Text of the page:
More Companies Are Embracing Social Media …With a Little bit of Caution!

Aug 18
2010
Listen to social

More companies are Listening well before they speak

Companies now see that they have to go where the people are, but in this media, you have to be aware of what you are saying, I suggest you Listen for several months before you even say hello. Eric Frazier from the Charlotte Observer

As social networks like Facebook and Twitter keep broadening their reach and influence, they’re taking socially savvy entrepreneurs and companies along for the ride.

Few examples have been as conspicuous in Charlotte as social media consultant Jason Keath and Social Fresh, the social networking conference he first put on in Charlotte a year ago. The one-day event, geared toward teaching corporate marketers how to navigate social networks, has proven so popular that it’s expanded to Tampa, Nashville, St. Louis and other cities.

It returned to Charlotte for its second year on Monday, with a daylong series of panel discussions and speakers at the University Hilton. Keath said it attracted 305 attendees – the most ever for the conference. “Charlotte is our home market,” he explained. “It’s our first repeat city, and so we’ve got a built-in audience.”

He structured this year’s conference to be less of a Social Media 101-type gathering and more of an opportunity for corporate social media types to learn how to push into more complex social media strategies and campaigns.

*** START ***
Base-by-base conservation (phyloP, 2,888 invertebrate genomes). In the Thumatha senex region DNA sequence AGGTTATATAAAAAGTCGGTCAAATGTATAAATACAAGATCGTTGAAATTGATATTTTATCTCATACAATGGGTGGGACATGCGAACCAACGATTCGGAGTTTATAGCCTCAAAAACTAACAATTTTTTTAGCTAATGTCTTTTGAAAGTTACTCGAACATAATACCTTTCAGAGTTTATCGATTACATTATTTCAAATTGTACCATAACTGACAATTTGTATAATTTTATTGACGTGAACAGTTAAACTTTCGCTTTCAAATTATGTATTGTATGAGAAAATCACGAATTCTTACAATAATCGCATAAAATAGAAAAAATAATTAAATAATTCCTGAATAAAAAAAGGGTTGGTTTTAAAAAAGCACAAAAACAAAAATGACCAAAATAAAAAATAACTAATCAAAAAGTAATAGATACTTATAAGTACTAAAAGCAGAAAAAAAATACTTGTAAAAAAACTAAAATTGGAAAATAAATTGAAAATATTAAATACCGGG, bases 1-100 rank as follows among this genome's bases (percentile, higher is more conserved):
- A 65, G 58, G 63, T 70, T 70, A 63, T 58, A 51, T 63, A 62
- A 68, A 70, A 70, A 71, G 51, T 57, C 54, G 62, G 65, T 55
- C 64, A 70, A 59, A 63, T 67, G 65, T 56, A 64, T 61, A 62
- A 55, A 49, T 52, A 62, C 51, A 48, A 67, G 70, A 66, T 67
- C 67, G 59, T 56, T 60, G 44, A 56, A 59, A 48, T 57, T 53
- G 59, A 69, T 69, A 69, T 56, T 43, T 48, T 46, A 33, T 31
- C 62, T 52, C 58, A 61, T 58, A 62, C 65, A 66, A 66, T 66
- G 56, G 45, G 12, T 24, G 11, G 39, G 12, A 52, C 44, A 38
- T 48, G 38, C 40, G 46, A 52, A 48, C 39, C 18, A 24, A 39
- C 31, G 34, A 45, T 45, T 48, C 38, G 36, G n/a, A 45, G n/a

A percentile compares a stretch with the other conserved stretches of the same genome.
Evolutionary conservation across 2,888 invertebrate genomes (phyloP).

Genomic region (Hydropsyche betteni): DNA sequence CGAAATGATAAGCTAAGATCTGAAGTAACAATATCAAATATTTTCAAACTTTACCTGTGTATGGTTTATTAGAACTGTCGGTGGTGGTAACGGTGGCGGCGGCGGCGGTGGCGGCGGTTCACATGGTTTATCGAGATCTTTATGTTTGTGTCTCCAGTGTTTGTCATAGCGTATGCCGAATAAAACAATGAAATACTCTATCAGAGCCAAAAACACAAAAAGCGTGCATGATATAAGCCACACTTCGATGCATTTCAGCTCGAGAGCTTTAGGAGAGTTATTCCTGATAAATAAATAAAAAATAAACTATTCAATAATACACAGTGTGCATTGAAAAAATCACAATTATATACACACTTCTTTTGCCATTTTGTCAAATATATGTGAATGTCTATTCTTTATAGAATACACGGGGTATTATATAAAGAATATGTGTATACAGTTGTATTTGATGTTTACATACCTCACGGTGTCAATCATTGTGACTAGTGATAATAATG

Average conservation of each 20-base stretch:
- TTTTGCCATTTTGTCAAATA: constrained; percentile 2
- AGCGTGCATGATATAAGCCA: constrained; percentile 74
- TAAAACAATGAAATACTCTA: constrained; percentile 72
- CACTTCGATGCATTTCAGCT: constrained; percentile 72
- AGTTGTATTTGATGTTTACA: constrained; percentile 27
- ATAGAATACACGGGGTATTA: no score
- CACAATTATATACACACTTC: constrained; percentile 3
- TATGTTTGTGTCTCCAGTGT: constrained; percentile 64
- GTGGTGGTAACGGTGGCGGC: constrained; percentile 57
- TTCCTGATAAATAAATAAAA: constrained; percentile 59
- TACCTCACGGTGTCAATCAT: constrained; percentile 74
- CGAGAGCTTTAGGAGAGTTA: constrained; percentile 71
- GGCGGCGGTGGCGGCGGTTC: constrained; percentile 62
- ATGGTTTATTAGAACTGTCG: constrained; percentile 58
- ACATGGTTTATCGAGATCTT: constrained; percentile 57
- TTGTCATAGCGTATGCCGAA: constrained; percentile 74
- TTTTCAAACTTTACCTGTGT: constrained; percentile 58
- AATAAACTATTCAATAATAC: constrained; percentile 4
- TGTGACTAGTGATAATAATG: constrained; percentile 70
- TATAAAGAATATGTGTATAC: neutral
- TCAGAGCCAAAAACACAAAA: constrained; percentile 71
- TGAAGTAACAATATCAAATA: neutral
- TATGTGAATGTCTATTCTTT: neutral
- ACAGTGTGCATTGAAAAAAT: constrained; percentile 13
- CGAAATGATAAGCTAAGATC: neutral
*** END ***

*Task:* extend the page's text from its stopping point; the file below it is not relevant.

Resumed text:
“We really want to improve the social media community,” he said during his opening remarks. “I want companies to take more chances… and to take more chances you really have to have confidence in what you’re doing.”

But, as fretful corporate executives everywhere realize, one rash Twitter or Facebook post can provoke the kind of backlash that takes weeks, months or even years to beat back. More and more companies are jumping onto social media “because that’s where all the people are,” but then they find themselves dealing with problems when the natives don’t always react in the ways companies hope or expect them to.

Bert Dumars of Newell Rubbermaid, the household products manufacturer, used Einstein Bros. bagels as an example. He said, in a presentation, that Einstein brought in 300,000 new Facebook fans in one week with a free bagel giveaway. But now, he said, many of the messages on the company’s Facebook page come from spammers, or from people who are simply asking for more coupons for free bagels.

“My biggest (piece of) advice when you’re starting out is don’t go too fast,” he said. “Growing fast does not equal growing well.”

Amber Naslund of the social media monitoring firm Radian 6 gave a keynote address in which she said the social web has revolutionized the way companies do business. Customers routinely shoot messages to companies via Facebook or Twitter, and increasingly, they expect immediate response. She called listening to those networks “answering the new telephone” that customers prefer using.

“While it is a challenge, there’s unprecedented opportunity,” she said. “And while it might sound a little dramatic, you’re witnessing history – business history.”

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